Life After USC: Sarah Jane Strong

If you don’t know Sarah Jane Strong, you need to. In everything she does, she gives it her all. She’s an avid learner, traveler, teacher, creator, and friend. As an alum of our very own university, she has taken the world by storm. With graduation only a year in her rearview, she has already taught in Thailand, been a photographer in Alaska, gotten a job with a ski resort in Utah and will soon be moving to Europe to complete her masters degree. Without further adieu, Sarah Jane Strong…

Her Campus South Carolina: What did you major in at USC and why?

Sarah Jane Strong: I was a Public Relations major at USC. One late night in the fall of my sophomore year I had a minor crisis about my "life plan" and what I wanted to get out of college. I ended up staying up for 24 hours straight and researched different majors at USC. The next day I marched myself into the Journalism School (in the basement of the Coliseum at the time) and switched my major from Art History to PR. I liked how versatile the degree was, so as my "life plan" inevitably changes and evolves, I still have a strong base in writing, communications, and design.

HCSC: When/how did you decide on what you wanted to do after college?

SJS: I was luckily able to study abroad in college and took so much out of my international experience that I knew I wanted to live abroad again. After lots of research I found a company that would help me get a job teaching English in Thailand. It was early into my senior year that I got the job and immediately decided that’s what I wanted to do. 

HCSC: What jobs have you had since graduation?

SJS: Right after college I moved to Thailand where I trained then became an English Foreign Language teacher. After that I lived and worked on the Mendenhall Glacier in Juneau, Alaska as a photographer. This winter I'm going to work in consumer service at Deer Valley Ski Resort in Park City, Utah.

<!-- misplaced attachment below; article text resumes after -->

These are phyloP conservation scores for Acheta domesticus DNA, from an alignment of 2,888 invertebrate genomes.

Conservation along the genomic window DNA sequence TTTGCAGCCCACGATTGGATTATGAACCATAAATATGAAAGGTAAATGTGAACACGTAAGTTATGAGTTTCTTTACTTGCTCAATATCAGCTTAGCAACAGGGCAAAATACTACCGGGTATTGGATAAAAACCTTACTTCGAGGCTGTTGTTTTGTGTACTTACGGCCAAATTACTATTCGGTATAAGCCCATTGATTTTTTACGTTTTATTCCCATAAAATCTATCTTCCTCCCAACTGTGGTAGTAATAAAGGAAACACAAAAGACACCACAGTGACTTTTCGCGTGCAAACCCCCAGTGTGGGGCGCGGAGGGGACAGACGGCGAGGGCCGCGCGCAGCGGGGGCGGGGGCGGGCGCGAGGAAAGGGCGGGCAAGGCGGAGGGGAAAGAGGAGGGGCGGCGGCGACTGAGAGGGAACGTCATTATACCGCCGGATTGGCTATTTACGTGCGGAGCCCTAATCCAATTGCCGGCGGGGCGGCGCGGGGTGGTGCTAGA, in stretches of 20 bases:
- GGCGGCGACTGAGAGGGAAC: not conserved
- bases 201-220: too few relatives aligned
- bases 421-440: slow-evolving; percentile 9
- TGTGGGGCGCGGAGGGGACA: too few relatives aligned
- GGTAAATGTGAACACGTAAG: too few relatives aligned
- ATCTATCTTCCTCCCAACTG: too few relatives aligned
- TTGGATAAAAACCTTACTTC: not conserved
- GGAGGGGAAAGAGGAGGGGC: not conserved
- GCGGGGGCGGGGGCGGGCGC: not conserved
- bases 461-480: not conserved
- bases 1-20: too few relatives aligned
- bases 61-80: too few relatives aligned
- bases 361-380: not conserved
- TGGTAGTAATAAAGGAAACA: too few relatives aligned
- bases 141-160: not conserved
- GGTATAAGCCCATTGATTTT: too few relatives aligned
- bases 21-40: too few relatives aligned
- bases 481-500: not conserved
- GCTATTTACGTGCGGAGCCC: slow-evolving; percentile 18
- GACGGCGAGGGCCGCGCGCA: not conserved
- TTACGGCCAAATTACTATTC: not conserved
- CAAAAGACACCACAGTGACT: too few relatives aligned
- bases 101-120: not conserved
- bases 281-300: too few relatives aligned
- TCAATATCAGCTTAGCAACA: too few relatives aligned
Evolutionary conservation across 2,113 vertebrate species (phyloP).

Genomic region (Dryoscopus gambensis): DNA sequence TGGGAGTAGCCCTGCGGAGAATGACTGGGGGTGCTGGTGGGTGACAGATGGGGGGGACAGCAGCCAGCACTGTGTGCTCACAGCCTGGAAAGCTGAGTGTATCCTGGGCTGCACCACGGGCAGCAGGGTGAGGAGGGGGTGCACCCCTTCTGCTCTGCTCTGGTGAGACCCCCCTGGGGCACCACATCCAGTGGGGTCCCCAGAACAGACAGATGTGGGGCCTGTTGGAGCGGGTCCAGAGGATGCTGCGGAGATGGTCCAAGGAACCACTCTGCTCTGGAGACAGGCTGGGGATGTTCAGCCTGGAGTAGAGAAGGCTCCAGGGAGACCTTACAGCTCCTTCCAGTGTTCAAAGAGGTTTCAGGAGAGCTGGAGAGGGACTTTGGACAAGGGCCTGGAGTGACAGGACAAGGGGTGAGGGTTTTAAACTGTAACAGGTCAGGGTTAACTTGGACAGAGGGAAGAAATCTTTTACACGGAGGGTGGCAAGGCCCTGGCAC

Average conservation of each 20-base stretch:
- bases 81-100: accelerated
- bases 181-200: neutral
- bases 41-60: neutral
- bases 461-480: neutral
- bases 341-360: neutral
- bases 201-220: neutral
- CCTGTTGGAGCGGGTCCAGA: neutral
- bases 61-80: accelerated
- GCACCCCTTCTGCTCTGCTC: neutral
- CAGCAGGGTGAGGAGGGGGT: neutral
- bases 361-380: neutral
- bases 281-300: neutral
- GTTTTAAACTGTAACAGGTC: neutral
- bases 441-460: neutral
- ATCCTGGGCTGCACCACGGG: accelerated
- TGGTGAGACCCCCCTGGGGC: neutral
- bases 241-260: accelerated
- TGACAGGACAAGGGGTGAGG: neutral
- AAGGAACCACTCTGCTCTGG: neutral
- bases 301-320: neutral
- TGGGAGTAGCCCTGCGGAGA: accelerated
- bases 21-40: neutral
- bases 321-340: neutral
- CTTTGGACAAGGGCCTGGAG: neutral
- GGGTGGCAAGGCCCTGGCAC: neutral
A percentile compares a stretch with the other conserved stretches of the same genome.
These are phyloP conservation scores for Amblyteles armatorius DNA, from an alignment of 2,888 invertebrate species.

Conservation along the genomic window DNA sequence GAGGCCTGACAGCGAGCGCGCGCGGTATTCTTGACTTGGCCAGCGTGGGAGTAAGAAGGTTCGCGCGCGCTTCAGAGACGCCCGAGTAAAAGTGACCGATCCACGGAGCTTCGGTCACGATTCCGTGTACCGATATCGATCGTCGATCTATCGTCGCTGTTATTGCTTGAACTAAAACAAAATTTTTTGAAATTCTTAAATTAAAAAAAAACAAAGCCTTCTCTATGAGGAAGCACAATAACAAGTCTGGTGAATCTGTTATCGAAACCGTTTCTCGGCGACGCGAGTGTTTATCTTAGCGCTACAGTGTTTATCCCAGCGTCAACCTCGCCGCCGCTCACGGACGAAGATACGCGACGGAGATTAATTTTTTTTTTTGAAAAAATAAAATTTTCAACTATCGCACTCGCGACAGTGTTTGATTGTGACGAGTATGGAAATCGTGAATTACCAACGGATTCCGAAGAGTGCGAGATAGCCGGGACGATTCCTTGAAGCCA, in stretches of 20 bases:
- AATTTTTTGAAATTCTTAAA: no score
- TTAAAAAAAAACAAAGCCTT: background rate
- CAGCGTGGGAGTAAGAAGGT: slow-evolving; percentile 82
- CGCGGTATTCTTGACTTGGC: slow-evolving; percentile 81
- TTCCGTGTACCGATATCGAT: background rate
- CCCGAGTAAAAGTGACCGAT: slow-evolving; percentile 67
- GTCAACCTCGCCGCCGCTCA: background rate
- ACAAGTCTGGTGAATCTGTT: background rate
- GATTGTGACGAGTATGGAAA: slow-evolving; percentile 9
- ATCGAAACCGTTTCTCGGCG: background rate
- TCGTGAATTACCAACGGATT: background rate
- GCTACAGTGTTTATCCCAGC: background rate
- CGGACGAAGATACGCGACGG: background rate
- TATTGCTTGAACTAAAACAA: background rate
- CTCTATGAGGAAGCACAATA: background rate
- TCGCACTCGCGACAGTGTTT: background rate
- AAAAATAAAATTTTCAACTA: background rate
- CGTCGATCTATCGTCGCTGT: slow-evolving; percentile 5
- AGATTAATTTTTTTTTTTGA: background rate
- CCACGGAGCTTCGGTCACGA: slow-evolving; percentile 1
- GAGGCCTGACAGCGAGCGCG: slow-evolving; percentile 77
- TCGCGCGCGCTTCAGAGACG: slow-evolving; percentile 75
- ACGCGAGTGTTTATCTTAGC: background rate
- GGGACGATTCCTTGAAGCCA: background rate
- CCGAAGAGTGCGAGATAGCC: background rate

HCSC: How did you obtain these jobs?

SJS:  I've started to say "cool opportunities breed cooler opportunities." I know that’s an odd phrase, but basically it means that one amazing life experience leads to even better one. I learned about the program in Thailand from a friend I had studied abroad with. I heard about my job in Alaska from a friend I met in Thailand, and... well actually my dad told me about my next job... But, my point is that I started doing one thing that was extraordinary then I kept my ears open and listened to others about their lives, and what made them incredible humans. Basically I have just tried to bandwagon onto that. It's worked so far. 

HCSC: What have you learned from these experiences?

SJS: When a lot of people travel they tend to talk about realizing how big the world is, but I'm always reminded that it’s really quite small. We are all more alike than we are different. No matter what language we speak, or what country we come from, or what religion we practice, every classroom has a teachers pet and a class clown, and everyone has a mom that posts embarrassing things of them on Facebook, or everyone has a secret crush at work. It's oddly comforting to know that when I don't get that job I really thought was perfect, or when that boy doesn't text me back—that I am not alone; there is someone else, somewhere on this planet, feeling the same thing. 

HCSC: What has been your favorite memory while traveling and working?

SJS: I have so many favorite moments from every chapter of my life I don't think I can pick just one. Generally, my favorite from when I’m traveling is the overwhelming sensation I get walking around a new place at night. It's something about the stars in the desert, or the quiet of the mountains, or the brightness of city lights that makes the whole place seem more mysterious, exciting and electric. I literally have a playlist called "Tokyo at Night" of songs that remind me of the exact feeling.